WASHINGTON — Senior House Democrats were skeptical Sunday of President Bush's insistence that aid to Honduras in 1985 by the Reagan Administration was not a quid pro quo for Honduran help to the Nicaraguan Contras.
"I'm not satisfied with his answers. I think we still need to know a lot more about . . . then-Vice President Bush's activities," said Rep. Lee H. Hamilton (D-Ind.), ranking majority member of the House Foreign Affairs Committee, who headed the House-select committee that investigated the Iran-Contra affair.
Hamilton said during an interview on NBC's "Meet the Press" that Bush's involvement had been shown by documents that surfaced at the trial of former White House aide Oliver L. North which indicated that former President Ronald Reagan had approved a plan for Bush to discuss a reciprocal deal with Roberto Suazo Cordova, then president of Honduras.
After North's conviction Thursday on three of 12 counts arising from the secret deal to finance illegal aid to the Contras with the proceeds of arms sales to Iran, Bush vehemently denied that he had discussed any quid pro quo during a meeting with Suazo in Honduras in February, 1985.
Maintaining that the documents "clearly reveal the involvement of the (then) vice president to a greater degree, I think, than he has acknowledged heretofore," Hamilton said: "We should pursue that."
Hamilton said he found it "very difficult for me to believe" that Bush was unaware of arrangements for the creation of a fund from profits of the Iran arms sale which the documentary evidence indicates was known to 17 other high officials.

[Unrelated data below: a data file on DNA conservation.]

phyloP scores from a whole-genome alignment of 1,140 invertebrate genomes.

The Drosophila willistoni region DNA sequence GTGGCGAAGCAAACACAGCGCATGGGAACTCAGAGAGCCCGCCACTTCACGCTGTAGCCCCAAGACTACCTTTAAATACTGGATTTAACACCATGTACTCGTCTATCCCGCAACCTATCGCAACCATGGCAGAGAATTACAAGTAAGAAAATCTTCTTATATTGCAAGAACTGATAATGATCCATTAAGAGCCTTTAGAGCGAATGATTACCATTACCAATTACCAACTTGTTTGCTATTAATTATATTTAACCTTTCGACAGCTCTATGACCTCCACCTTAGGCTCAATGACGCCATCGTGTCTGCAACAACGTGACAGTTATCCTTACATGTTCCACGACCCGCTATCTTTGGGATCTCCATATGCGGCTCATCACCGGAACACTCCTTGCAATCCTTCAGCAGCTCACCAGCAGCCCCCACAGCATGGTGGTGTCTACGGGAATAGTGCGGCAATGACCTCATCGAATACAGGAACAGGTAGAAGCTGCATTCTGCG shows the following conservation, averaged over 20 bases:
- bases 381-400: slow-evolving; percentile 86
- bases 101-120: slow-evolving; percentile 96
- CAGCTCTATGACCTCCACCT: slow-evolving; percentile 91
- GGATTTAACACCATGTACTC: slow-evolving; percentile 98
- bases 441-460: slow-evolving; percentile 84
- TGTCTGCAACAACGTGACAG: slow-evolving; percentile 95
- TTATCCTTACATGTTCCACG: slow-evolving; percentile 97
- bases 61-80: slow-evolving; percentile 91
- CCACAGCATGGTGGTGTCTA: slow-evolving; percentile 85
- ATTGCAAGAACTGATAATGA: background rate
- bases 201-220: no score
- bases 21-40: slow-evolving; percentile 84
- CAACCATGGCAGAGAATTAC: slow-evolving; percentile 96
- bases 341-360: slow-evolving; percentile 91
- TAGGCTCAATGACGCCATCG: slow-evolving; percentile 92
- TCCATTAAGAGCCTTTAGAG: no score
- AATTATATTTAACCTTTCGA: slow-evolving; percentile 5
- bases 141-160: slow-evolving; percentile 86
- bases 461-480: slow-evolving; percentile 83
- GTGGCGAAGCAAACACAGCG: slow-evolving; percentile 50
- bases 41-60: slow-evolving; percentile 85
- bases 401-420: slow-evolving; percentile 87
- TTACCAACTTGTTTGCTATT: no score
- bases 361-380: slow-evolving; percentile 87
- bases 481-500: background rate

"Those are very important documents. They were clearly within the scope of the investigation. They were not turned over to us; I don't know why," Hamilton said. There has been no authoritative explanation for the failure of the White House to include the papers among the thousands of documents it released to House and Senate investigators.
'One Step at a Time'
Hamilton said he was "not seeking" to reactivate his old select committee, but conceded that there was "a possibility" that this might happen. He urged that the matter be considered "one step at a time." The regular intelligence committees, he said, should first get the documents, then pursue their implications.
In a similar vein, Rep. David R. Obey (D-Wis.), chairman of the foreign operations subcommittee of the House Appropriations Committee, said he felt Congress had "an obligation to find out exactly what the facts are before we provide new money" for Honduras.
The North trial documents showed, he said, that $147 million in aid--triple the average of the preceding three years--had gone to that country in 1985. Obey said the basic question was whether that aid was extended in violation of the Boland Amendment, which then forbade use of any U.S. funds for direct or indirect aid to the Contras.
Obey said his committee is relying on Administration assurances of cooperation and is conducting no new investigation, but added that "we've got to have a better set of answers" than those received thus far.
Revival of Issue 'Unfortunate'
Sen. Richard G. Lugar (R-Ind.), who appeared with Obey on CBS' "Face the Nation," called "resurrection" of the Honduran aid issue "very unfortunate." He maintained that "it's clear that throughout the entire period of the Reagan Administration we were giving a lot of assistance to Honduras . . . simply because they were very helpful in our foreign policy and what we were doing in Nicaragua."
When the question of a possible presidential pardon for North was raised, Obey said he was opposed, but added that North ought not to be "left out there--we ought to know what everybody did." Both Hamilton and Lugar said they considered it too early to deal with the question.
North, who is free on bond pending appeals, is scheduled to be sentenced June 23. He faces maximum penalties of 10 years in prison and fines of $750,000.